The International Commission for the Protection of the Alps (CIPRA) has been working for over 50 years to harmonise the efforts of Alpine countries to preserve the cultural and natural heritage of their mountain regions.
CIPRA has over 100 member organisations, which are active in numerous fields, from conserving the genetic diversity of cultivated plants to promoting green electricity.
As one of the initiators of the Alpine Convention it is keen to ensure that the ideas of the convention trickle down to the grass roots, and that local communities become actively involved in applying them.
One of its priorities is promoting the exchange of experience and ideas. For example, it has established a voluntary network of communities which are given help and advice on the adoption and implementation of a sustainable environment policy. Among other things, the hope is that participating villages can learn from each other's experiences, and will have access to expert advice when they run into problems. At the same time, the scheme stresses the importance of reinforcing regional identity.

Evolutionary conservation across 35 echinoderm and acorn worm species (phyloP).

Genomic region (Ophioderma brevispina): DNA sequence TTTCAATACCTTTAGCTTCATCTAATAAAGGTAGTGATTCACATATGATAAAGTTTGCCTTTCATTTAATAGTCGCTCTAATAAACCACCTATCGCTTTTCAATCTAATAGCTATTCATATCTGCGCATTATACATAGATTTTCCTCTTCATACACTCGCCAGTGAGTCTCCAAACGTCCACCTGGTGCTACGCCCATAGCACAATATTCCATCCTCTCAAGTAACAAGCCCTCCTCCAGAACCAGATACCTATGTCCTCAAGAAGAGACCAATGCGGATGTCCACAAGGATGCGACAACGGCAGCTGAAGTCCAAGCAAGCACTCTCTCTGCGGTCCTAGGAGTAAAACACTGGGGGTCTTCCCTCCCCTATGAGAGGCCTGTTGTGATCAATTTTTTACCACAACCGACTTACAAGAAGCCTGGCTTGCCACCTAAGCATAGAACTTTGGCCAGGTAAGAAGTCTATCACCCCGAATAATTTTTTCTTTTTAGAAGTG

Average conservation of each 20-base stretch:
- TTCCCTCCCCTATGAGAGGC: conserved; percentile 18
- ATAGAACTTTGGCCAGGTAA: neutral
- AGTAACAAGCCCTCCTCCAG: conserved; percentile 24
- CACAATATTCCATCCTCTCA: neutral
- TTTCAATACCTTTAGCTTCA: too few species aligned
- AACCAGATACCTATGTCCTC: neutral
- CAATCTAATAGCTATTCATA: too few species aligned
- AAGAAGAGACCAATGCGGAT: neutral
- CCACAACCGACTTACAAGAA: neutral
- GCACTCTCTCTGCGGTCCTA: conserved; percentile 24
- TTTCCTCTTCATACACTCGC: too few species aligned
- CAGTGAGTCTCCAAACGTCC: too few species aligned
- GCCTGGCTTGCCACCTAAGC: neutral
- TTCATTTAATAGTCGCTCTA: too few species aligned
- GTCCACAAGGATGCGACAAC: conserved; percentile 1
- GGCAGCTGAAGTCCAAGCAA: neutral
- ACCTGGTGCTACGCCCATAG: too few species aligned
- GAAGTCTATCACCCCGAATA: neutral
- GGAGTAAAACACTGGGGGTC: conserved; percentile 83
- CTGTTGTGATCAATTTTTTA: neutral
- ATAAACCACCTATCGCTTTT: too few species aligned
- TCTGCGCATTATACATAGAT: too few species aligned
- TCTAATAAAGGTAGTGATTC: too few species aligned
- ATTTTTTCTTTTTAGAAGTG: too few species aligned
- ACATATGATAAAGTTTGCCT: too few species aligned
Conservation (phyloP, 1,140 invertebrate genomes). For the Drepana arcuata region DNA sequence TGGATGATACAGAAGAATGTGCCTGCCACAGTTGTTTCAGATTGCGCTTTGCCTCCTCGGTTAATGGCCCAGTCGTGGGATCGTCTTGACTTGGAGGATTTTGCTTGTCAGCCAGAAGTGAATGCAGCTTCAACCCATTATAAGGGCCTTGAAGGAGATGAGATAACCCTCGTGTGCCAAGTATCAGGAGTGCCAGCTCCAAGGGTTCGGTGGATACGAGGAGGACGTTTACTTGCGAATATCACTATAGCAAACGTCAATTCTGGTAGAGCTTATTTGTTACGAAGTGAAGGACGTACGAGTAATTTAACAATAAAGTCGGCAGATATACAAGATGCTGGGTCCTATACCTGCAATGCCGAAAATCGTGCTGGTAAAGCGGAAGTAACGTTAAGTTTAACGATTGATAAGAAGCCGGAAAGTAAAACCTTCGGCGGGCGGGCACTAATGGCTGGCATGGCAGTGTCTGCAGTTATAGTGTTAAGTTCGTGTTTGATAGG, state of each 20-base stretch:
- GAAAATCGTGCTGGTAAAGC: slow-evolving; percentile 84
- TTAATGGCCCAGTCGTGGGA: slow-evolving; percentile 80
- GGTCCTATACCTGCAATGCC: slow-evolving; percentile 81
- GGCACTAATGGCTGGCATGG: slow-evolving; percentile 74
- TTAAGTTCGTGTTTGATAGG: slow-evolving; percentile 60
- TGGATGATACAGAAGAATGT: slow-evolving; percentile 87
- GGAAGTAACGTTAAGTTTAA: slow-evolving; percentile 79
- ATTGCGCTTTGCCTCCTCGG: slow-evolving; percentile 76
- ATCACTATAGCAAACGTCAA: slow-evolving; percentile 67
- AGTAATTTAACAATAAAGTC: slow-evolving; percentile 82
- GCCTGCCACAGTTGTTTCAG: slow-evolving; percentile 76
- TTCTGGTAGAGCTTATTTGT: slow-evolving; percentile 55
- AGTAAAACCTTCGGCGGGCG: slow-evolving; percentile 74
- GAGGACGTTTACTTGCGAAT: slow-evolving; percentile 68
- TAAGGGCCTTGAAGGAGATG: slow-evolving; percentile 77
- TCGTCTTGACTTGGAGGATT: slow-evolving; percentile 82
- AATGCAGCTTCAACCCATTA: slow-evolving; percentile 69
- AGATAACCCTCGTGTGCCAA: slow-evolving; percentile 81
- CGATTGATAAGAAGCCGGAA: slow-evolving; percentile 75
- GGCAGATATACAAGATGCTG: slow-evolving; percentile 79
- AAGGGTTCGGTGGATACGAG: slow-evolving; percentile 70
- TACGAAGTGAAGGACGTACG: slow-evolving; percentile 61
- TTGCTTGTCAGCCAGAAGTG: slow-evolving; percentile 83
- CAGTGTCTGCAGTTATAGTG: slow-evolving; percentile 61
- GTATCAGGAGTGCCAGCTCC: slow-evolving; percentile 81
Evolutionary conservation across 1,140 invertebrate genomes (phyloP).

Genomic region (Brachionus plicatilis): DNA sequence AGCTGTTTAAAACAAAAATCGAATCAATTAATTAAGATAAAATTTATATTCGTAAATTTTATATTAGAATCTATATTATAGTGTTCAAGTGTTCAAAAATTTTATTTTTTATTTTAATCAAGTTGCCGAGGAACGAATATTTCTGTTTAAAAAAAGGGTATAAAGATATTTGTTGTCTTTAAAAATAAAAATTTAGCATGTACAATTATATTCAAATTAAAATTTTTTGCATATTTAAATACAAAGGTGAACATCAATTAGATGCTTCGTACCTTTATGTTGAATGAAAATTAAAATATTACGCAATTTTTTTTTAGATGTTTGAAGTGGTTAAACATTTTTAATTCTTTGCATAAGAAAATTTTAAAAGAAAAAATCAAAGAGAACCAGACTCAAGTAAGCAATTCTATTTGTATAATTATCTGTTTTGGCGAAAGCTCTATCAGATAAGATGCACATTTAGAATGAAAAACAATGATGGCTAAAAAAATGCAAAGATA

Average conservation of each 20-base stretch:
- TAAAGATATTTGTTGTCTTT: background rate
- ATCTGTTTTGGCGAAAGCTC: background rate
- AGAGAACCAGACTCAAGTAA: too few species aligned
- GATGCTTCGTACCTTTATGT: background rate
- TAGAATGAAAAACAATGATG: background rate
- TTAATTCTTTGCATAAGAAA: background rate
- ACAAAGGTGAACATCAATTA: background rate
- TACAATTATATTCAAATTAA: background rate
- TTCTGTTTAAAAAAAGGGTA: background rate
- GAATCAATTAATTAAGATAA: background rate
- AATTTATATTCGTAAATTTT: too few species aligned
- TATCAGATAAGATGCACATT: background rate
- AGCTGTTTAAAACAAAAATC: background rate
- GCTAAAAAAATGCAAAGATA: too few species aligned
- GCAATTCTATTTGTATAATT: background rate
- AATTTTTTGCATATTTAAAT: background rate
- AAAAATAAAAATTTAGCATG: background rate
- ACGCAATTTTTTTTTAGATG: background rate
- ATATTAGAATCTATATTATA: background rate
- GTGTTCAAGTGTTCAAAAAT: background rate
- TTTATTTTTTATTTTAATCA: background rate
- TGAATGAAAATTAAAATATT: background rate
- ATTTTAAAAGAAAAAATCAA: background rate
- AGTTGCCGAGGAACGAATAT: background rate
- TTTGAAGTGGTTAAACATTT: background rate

Setting the Alps ablaze
Another activity organised each year by CIPRA members is the lighting of beacons in August. The tradition of lighting fires on mountain tops to warn of dangers dates back to at least the Middle Ages; it was revived in 1988 as a symbol of resistance to the many dangers threatening the mountain environment, and taken up by CIPRA in 2001. Hundreds of beacons stretching from Vienna in the east to Nice in the west also symbolise the enduring solidarity of the Alpine peoples which transcends national boundaries and cultural differences.
Respecting regional identity
CIPRA recognises that there are many different types of mountain zones - some are densely populated, some are rural; some are tourist attractions, others are remote and scarcely inhabited. This means that sustainable development has to be adapted to the natural and cultural conditions of each place.